Publication date: May 29, 2023
What is e-invoice?
Structured invoice (e-invoice) is a type of electronic invoice introduced in 2021. It enables entrepreneurs to issue invoices through the ICT system (Polish KseF), i.e. the National System of e-Invoices. For now, the system is not mandatory in Poland. Currently, the logical structure of the electronic invoice FA( 1) is used, and from September 1, 2023 it will be replaced by the new structure FA(2). The obligation to apply them comes into force on July 1, 2024.
Publication date: April 11, 2023
In the light of the GDPR, the principles of data protection do not apply to data whose links between personal data and the persons concerned have been irreversibly removed. Consequently, anonymization is not subject to the provisions of the GDPR Regulation. However, the measure that the GDPR directly indicates as a method of data protection is pseudo-anonymization. In this case, personal data is replaced in such a way that with the use of appropriate information it is possible to identify the persons to whom data relates.
The main mechanism on which pseudo-anonymization is based is the replacement of sensitive information with identifiers, which are then properly encrypted, but in a way that allows the possible reversal of this procedure. Therefore, in the whole process, we receive two sets of information, the first is a set of data that we cannot associate with any natural person, and the second is information containing identifiers that allow the data to be assigned to a specific person. Only authorized users have the ability to reconstruct data. According to the findings of The Article 29 Working Party, we can distinguish five anonymization techniques. They are secret key encryption, hash function, hash function with key, deterministic encryption and tokenization.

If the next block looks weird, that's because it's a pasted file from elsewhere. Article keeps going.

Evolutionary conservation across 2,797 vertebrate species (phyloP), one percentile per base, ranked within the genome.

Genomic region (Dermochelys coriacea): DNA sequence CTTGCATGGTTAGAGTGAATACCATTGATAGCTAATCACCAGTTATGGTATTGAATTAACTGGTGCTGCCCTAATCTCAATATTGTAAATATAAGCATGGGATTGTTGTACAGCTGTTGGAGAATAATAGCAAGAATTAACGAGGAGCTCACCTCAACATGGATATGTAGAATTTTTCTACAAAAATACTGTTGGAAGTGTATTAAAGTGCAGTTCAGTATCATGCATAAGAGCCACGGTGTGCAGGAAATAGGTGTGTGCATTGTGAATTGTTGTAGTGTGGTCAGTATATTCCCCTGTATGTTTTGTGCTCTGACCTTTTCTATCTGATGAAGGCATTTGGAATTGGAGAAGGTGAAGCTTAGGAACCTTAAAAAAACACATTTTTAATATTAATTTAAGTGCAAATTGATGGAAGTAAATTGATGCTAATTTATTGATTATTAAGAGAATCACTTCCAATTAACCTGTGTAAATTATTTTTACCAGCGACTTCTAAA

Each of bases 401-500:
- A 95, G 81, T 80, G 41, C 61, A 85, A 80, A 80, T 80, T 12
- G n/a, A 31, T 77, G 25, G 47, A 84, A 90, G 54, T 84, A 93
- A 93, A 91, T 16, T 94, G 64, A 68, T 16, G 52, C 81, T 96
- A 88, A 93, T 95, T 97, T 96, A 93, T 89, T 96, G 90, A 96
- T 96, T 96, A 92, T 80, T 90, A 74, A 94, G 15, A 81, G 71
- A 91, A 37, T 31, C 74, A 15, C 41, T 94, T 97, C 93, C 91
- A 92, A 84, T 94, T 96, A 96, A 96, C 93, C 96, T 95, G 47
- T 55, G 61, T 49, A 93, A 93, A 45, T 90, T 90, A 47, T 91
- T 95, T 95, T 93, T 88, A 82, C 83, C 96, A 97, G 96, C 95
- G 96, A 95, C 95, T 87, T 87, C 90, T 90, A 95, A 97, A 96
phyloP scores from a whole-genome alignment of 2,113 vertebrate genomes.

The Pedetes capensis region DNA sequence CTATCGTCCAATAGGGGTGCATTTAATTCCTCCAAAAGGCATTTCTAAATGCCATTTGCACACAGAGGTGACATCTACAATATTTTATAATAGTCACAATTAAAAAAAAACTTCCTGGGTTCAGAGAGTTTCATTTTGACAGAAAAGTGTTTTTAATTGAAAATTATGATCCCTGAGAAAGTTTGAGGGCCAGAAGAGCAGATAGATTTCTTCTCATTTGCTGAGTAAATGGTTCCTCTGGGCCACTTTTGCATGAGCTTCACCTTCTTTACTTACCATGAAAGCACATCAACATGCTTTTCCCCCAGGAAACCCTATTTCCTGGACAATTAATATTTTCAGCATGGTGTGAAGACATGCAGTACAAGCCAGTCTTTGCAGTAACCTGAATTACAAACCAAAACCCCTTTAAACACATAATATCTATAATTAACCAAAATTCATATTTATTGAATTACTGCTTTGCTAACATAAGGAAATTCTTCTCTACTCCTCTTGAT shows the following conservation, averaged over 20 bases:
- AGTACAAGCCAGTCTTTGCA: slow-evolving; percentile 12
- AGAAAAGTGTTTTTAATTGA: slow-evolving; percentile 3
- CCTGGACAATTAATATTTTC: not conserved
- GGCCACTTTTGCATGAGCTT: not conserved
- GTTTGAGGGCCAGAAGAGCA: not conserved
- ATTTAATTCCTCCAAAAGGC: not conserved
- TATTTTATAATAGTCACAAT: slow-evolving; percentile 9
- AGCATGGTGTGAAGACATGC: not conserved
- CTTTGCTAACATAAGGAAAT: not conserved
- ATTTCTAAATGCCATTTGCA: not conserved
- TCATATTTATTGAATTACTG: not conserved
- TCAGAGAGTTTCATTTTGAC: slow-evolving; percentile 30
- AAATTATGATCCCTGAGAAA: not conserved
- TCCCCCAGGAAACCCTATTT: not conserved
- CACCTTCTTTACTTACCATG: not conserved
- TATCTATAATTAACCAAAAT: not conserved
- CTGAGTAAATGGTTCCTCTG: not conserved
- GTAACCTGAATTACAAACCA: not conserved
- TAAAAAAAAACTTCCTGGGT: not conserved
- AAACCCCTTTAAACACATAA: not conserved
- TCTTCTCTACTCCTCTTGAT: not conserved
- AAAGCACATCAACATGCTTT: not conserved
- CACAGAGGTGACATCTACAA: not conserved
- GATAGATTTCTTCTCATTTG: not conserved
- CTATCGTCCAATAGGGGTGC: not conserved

Publication date: April 11, 2023
In the process of data collection, the personal data protection system imposes a relative ban on automated decision-making on controllers (Article 22 of the GDPR), the obligation to take into account data protection by design (Article 25 section 1 of the GDPR) and default data protection (Article 25 section 2 of the GDPR), as well as the need to carry out an assessment of the effects of processing for data protection (data protection impact assessment – art. 35 GDPR). The Data Protection Regulation serves protective purposes, which is to ensure the protection of the rights and freedoms of data subjects in connection with the processing of their personal data, taking into account, however, the principles of data protection regulated in art. 5 of the GDPR, especially reliability and transparency, data minimization and the risk-based mechanism approach.
Under the essence of data protection by design within the meaning of Art. 25 of the GDPR, the controller is obliged to take into account the protection of personal data already at the design stage of a specific solution, service or artificial intelligence system. This is to ensure, among other things, that the protection of personal data will become an immanent element of each project already at the stage of creation.
Publication date: March 01, 2023
As the popularity of NFT continues to grow, more and more people are buying and selling these unique digital assets on various platforms. However, as with any online transaction, there are important privacy considerations to keep in mind. It is important that NFT buyers and sellers understand how their personal information is collected, used and shared by the platforms they use.
The registration process on the platforms may vary and require additional verification by the registrant. The Foundation, for example, requires sellers to verify their account before they can sell NFTs, while OpenSea and Rarible do not have a verification process.